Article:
One of the seminal books of witchcraft, Robert Graves' The White Goddess is a pseudo-scholarly attempt to find poetic truth in a form so difficult that finding inspiration is fiendishly difficult. Mark Cater's Stalking the Goddess tracks down and examines the sources Robert Graves used. Part mystery solving, part scholarly discussion, Carter does an excellent job reintroducing this controversial classic to a new generation of Pagans.

Carter tallied Graves' sources, found the most important, and summarizes them, thus showing how Graves used them and alternative conclusions which might have been made. Readers who are unfamiliar with sources like Frazer's Golden Bough and the works of Margaret Murray will be introduced to them. In stark contrast to Graves' loose citations, Carter's book is meticulously cited and contains a full bibliography.

I enjoyed Carter's speculations about why Graves preferred obscure reference materials, incomplete translations, and outmoded historical models. Carter also sheds light on the Grave's creative process by showing us where, how, and why he manipulated his research to suit his needs. Through Carter's scholarship, we see the many paradoxes Graves faced, how he resolved them, and how his questionable conclusions influenced the following generations of scholars and lay readers alike.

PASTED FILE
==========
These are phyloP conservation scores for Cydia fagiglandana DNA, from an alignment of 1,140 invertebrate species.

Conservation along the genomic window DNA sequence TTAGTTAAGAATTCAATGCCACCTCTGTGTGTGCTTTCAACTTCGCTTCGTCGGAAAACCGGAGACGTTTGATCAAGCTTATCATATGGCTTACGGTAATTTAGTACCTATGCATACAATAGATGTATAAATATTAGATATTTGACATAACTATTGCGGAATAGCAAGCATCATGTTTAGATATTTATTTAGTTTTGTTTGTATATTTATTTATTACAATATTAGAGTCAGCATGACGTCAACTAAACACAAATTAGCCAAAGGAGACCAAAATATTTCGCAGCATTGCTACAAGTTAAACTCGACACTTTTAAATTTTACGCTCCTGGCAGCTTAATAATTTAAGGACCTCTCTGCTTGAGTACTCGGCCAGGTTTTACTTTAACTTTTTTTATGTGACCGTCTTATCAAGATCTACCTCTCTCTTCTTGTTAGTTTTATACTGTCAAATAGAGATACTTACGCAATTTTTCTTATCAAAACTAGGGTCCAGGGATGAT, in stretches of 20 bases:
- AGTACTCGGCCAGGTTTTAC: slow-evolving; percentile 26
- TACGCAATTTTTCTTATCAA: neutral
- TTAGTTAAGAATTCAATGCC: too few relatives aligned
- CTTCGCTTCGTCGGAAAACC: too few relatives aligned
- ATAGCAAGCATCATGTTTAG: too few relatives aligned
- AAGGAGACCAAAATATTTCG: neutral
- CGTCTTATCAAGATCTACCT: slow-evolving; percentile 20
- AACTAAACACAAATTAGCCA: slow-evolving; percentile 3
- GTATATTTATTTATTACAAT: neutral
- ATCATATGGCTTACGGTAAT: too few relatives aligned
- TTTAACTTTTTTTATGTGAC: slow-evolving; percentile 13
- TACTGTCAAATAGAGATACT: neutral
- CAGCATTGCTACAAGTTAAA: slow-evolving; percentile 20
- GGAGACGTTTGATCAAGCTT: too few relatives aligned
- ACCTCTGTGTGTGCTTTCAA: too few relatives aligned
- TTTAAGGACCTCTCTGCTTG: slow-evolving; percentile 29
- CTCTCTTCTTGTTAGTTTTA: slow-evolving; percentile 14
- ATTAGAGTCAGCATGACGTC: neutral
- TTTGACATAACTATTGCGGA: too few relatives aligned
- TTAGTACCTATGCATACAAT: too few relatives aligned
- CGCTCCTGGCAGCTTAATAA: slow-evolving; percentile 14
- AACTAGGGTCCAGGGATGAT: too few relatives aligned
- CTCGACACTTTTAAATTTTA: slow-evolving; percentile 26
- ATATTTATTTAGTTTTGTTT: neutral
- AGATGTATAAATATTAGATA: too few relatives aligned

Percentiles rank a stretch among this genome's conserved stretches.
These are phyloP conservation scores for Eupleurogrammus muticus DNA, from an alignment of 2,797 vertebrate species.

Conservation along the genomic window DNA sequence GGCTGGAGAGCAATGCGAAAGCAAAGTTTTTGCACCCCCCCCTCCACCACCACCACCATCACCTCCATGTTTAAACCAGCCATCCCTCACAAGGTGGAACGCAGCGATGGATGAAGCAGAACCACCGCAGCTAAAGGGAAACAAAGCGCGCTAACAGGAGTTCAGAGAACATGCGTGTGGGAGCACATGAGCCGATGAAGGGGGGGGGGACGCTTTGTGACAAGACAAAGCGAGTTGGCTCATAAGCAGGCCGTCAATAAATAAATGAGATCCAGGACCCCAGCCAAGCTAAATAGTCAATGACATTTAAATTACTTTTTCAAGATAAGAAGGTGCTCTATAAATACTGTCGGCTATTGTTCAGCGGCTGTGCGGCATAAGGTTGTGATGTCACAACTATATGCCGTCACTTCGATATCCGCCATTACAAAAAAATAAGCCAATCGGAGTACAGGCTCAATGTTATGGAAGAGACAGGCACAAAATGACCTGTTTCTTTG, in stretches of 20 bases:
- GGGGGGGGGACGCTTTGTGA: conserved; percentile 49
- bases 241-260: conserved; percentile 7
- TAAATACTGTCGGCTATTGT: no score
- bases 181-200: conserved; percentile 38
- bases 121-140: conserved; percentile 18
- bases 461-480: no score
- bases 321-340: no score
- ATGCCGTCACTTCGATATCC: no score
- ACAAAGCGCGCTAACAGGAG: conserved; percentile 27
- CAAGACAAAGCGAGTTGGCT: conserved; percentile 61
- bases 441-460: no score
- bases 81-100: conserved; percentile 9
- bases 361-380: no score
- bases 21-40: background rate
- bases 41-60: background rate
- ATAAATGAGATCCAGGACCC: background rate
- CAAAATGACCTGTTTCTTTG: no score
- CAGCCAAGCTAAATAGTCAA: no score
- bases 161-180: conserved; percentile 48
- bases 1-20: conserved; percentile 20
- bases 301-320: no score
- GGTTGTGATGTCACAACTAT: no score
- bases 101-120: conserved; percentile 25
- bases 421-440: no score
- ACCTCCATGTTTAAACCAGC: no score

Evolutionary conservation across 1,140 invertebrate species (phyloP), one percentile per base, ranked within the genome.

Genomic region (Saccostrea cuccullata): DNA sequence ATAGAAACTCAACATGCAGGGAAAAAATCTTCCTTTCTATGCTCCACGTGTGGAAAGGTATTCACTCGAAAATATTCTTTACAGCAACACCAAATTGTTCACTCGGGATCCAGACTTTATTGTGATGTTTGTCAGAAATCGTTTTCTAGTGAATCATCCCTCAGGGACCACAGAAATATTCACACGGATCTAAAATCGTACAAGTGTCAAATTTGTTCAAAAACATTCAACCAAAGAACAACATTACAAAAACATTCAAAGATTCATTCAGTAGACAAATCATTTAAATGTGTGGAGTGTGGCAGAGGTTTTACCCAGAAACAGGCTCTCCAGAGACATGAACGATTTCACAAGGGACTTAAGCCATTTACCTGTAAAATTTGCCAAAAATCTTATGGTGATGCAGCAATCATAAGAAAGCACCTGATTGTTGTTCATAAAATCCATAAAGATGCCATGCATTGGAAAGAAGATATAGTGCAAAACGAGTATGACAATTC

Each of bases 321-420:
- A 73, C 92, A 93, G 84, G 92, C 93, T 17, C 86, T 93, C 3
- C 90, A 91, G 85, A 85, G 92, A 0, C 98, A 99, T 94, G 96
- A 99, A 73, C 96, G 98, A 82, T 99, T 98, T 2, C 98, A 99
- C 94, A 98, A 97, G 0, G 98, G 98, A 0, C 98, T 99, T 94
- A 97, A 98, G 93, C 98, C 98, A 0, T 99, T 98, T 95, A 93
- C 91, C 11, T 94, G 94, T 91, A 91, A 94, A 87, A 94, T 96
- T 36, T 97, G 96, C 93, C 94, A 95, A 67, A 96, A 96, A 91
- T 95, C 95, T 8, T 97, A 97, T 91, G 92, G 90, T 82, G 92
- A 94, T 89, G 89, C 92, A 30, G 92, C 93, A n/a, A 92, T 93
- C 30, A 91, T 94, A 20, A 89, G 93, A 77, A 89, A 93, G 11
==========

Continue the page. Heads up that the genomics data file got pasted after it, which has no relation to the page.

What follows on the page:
I could wish for pictures, and an index would have helped cross reference subjects and chart out the more difficult parts. Other than that, it is written like a thesis or dissertation from a university -- which can be tough going at times.

I recommend this book for anyone who interested in learning more about one of the foundation books of the modern Pagan movement.

~review by Lisa Mc Sherry

Author: Mark Carter
Moon Books, 2012
pp. 384

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